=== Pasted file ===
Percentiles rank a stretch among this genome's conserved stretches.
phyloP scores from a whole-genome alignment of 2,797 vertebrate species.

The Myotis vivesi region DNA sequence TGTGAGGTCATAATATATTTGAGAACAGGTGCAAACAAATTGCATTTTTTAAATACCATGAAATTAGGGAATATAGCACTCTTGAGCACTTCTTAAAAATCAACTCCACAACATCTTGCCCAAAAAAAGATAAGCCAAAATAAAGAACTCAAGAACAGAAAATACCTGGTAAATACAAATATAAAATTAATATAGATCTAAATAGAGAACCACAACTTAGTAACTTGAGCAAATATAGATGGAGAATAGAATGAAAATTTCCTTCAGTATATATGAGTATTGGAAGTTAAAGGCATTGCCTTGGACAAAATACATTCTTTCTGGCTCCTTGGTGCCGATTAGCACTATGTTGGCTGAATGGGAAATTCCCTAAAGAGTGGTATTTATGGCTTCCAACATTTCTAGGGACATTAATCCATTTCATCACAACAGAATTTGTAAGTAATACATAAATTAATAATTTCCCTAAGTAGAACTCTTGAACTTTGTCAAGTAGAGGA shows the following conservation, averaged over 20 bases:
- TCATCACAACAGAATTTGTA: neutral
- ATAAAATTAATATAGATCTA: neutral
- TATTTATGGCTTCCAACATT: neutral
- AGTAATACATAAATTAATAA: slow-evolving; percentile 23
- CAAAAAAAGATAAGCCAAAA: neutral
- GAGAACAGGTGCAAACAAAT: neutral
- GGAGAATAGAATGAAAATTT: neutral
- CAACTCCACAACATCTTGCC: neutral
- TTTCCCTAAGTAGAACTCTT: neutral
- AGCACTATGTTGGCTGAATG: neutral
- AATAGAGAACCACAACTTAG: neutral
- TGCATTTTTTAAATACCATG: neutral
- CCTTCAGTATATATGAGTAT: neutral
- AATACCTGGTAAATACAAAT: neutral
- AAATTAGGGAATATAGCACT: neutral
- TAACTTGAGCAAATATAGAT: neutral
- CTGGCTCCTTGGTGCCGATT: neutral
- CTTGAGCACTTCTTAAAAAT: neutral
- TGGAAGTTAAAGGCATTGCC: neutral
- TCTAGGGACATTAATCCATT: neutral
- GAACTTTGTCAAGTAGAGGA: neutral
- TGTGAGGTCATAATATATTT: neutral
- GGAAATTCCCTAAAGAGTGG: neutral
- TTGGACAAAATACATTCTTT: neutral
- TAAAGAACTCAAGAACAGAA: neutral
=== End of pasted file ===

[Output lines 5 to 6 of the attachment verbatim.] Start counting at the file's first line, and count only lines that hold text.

- ATAAAATTAATATAGATCTA: neutral
- TATTTATGGCTTCCAACATT: neutral